I loved the initial few hours, but after a while it just become boring to me. So much so that I never finished it.
16-01-2014, 08:57 PM #13
I'm avoiding reading most of this thread so as not to stumble across any spoilers. I'm currently borrowing my cousin's PS3, and a pile of games, including Last Of Us. Gonna play Infamous, Heavy Rain, Uncharted 3, MGS4 and some other stuff first, but I'll get to it. I have high expectations of it. :)
17-01-2014, 02:25 PM #14
I finished it last month. I thought it was excellent, though I was frustrated with the combat aspects towards the end, when I was more interested in the story than wading through bad guys. I found the combat bugged out a few times in places too, and it was much more engaging when fighting against the infected.
It's a great example of a story-focused game, with a subtlety and nuance to the ending which I thought was unusually brave for a big budget gaming experience, though not totally unique - I think Red Dead Redemption's ending resonated with me similarly.
I wonder if there are more layers to the story on a second playthrough. Anyone gone through it a few times?
17-01-2014, 08:22 PM #15
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- Nov 2013
I just finished it as well. And while I agree that there are many excellent elements in the game, there was also a lot I didn't like.
Naughty Dog does a great job of creating a post-apocalyptic world and making it feel overgrown. It's gorgeous and melancholy as you said. But just as I'm starting to immerse myself the chest high walls appear and I know I've just walked into another combat section. Or a meaningless quick-time event interrupts me. Or there is a cinematic, which ND rely on to tell the story rather than having it in-game. Or there is an insipid ladder puzzle. (I'm not complaining so much about the existence of the above but rather the fact that the game makes no attempt to disguise them, and that they repeat over-and-over again. This blog post says it much better than I do.)
I know it's a AAA game and I shouldn't expect more but when it's trying hard to be mature and immersive (and it does that from time-to-time for sure) the slavery to genre conventions irks me even more. It reminded me a lot of Binfinite in that regard, a lot of ludo-narrative dissonance and 'press square to action'.
That said I really liked the melee combat, that ending, the facial animations, and the general tone.
Last edited by InternetNiceGuy; 18-01-2014 at 02:22 AM.
28-01-2014, 06:45 AM #16
So I'm 61% through the game just past the bit where Sam gets bitten and is shot by Henry, who then shoots himself. Gripping stuff, although it did have a bit too much of a 'tidy chapter bookend' feel to it. Max feels for me so far has been from exploring the subterranean area where a number of adults and children had formerly made something of a communal home for themselves complete with makeshift classroom and kids games; along with the adult corpses I found a cloth covering what appeared to be several children's corpses. My eyes welled up at that one and even Joel was moved in his gruff, manly way.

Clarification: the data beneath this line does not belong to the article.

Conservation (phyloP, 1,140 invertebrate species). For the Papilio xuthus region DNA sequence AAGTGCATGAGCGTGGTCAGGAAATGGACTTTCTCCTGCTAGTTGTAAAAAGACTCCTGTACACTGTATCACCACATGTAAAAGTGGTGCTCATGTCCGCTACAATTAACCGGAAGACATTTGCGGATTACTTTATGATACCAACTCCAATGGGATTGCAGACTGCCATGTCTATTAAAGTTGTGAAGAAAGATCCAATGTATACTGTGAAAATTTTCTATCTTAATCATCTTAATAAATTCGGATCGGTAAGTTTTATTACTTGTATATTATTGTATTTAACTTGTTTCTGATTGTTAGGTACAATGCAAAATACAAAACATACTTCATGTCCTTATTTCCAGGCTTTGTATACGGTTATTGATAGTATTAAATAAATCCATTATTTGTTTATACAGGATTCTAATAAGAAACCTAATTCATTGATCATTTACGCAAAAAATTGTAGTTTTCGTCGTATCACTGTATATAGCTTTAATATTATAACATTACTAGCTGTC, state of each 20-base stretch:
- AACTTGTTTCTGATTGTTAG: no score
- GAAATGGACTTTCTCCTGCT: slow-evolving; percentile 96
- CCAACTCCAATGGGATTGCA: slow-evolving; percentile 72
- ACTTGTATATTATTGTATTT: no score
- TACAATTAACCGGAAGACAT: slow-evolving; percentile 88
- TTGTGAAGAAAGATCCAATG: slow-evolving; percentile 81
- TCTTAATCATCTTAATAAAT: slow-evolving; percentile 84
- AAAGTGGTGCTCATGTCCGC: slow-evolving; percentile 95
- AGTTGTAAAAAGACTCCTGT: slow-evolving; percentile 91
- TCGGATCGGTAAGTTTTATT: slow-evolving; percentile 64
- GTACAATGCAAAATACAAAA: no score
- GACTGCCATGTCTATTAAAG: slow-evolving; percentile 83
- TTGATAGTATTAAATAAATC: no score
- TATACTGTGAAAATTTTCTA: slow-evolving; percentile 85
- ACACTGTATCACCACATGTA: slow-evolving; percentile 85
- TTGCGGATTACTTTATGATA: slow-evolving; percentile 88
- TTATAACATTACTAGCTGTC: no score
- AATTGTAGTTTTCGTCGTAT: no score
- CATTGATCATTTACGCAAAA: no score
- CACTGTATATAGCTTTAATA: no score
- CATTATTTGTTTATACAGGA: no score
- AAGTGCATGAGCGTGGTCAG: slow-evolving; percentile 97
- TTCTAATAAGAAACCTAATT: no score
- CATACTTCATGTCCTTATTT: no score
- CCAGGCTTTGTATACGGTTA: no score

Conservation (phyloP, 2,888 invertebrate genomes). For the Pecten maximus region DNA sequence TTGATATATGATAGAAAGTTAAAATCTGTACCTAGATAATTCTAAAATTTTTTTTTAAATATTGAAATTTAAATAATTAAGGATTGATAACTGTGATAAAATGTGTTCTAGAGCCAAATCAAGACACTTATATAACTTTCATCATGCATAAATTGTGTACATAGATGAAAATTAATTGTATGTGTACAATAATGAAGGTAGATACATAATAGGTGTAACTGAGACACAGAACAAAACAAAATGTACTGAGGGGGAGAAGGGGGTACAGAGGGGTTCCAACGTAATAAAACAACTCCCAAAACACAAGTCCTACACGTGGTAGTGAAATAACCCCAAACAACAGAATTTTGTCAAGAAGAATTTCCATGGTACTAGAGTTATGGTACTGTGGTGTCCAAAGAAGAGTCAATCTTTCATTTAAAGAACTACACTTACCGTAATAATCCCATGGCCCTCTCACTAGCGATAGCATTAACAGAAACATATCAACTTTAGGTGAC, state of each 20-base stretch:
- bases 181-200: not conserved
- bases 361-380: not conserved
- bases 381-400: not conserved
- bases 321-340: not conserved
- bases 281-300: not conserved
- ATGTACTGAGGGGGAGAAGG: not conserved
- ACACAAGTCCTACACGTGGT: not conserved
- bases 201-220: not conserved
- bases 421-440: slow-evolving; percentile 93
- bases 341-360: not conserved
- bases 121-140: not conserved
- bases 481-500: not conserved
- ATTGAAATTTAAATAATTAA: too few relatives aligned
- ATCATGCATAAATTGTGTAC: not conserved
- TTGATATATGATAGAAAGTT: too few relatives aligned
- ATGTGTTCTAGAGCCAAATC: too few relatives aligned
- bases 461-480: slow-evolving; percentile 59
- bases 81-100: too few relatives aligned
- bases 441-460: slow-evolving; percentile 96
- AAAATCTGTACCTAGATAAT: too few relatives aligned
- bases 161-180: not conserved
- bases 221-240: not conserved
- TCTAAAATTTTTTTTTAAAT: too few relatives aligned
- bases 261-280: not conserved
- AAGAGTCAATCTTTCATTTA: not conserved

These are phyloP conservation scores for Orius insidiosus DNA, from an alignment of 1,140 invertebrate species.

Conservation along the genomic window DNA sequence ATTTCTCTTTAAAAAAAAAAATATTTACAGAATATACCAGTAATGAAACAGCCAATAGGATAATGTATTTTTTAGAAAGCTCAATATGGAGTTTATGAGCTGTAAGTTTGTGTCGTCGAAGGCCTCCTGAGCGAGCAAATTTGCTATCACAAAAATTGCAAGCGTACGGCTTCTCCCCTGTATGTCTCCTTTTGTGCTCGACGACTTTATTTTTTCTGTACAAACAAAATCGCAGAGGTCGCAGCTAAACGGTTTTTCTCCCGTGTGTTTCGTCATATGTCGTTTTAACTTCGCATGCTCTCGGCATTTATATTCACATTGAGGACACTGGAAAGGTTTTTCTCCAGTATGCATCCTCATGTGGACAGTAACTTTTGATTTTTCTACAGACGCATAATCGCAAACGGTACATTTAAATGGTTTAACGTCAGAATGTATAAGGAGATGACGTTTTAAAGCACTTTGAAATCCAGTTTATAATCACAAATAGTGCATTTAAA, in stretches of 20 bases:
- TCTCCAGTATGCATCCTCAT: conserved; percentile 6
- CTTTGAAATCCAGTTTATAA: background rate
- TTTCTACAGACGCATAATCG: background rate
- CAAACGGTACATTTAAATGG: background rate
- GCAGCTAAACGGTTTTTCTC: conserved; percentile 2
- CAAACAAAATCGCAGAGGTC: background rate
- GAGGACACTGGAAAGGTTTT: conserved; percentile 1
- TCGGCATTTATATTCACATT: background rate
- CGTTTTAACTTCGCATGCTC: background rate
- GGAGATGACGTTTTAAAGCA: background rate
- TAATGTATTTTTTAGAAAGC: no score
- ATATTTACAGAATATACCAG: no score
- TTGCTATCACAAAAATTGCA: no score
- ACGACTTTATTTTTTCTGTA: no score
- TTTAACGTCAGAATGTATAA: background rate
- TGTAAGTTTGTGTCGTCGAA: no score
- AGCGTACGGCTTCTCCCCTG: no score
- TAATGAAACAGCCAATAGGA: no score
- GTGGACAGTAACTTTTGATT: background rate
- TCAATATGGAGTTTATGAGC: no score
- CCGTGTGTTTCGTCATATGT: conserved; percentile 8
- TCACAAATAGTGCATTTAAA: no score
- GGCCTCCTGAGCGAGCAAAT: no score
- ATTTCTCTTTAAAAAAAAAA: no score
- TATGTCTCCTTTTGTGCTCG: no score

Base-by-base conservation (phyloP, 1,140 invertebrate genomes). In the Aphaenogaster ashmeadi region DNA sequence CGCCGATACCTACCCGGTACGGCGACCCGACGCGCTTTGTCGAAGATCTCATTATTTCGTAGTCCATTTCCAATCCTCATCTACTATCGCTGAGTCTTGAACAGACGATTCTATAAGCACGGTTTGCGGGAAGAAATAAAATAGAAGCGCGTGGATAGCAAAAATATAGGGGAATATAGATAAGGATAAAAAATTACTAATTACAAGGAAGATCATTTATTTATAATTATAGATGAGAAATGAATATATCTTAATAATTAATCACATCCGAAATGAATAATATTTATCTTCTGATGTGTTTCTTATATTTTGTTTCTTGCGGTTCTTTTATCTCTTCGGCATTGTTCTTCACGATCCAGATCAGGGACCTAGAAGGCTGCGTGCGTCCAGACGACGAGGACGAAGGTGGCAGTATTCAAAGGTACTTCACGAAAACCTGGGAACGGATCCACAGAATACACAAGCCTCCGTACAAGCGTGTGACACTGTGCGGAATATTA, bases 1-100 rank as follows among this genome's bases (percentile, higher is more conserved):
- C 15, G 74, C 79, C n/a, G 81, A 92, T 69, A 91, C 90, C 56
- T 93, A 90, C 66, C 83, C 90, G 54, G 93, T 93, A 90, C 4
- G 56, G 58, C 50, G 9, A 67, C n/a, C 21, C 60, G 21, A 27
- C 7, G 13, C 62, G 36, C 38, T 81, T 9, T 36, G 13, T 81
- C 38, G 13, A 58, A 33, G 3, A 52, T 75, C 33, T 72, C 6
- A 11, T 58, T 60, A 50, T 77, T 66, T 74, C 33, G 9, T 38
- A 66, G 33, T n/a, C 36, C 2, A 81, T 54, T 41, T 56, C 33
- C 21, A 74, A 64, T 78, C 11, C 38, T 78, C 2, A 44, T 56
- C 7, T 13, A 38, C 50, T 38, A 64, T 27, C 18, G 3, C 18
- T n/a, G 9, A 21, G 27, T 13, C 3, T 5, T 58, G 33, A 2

30-01-2014, 02:11 PM #17
Well, I finished it.
The ending didn't have quite the impact I was hoping for after hearing so much praise for it. It wasn't what I expected though, and the more I think and read about it, the better it seems. It didn't slap me about the face with its awesomeness is what I'm saying.
I get the feeling the 'Winter' season was subject to some unfortunate cuts, there was a lot of stuff alluded to there that wasn't really followed through on. Even so it was probably my favourite part of the game, and one which the author of the previously linked 'Ladder of Us' blog post evident didn't get up to.
Here's the trailer/opening cinematic for the upcoming 'Left Behind' prequel DLC.
30-01-2014, 02:43 PM #18
- Join Date
- Aug 2011
I finished this recently. I thought it was easily the best console game I've ever played. I'll echo that I also wasn't blown away by the ending. I don't understand how people could say it made them cry. It wasn't happy, it wasn't sad. It just...WAS. I still thought it was a solid ending though.
Joel was such a great character, too. It's so refreshing to have a badass main character who isn't bald and ripped, with a scar over his eye, and talks like he has a mouth full of gravel. Some of the shit he did in the game too...WOW. I couldn't help but cringe at some points. I hope they release some DLC that explores what Joel did in the first few years after the outbreak. There are plenty of points in the game where it is alluded to that he did some horrible, horrible stuff. It sounds like he was no better than most of the enemies you face in the game.
The stealth is a little more complex than Uncharted. You might be in a room with 2 infected that can see and hear you, and one that can only hear you and not see you. If the blind guy catches you though, you are dead, unless you have a knife on you. So you have to pick a path through the area to quietly take down as many as you can. Or just go in guns blazing. I've found that some of the most intense parts of the game though are when a perfectly laid plan goes wrong, and suddenly you are in the thick of it.
One thing I was disappointed with was there was really never any point where you had to face infected and human enemies together. I'm assuming it just wasn't possible due to AI constraints. I think it would have been cool to have scenarios like where you are being pursued by two soldiers, and you see a clicker in the next room. You could pick up a bottle and throw it at the feet of the soldiers and bring the clicker crashing into them. Something like that."What were we talking about? Pegasuses, pegasii, that's horses with wings. This motherf*cker got a sword that talks to him. Motherf*cker live in places that don't exist, it comes with a map. My God."
31-01-2014, 02:59 PM #19
31-01-2014, 03:11 PM #20
"What were we talking about? Pegasuses, pegasii, that's horses with wings. This motherf*cker got a sword that talks to him. Motherf*cker live in places that don't exist, it comes with a map. My God."
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- Aug 2011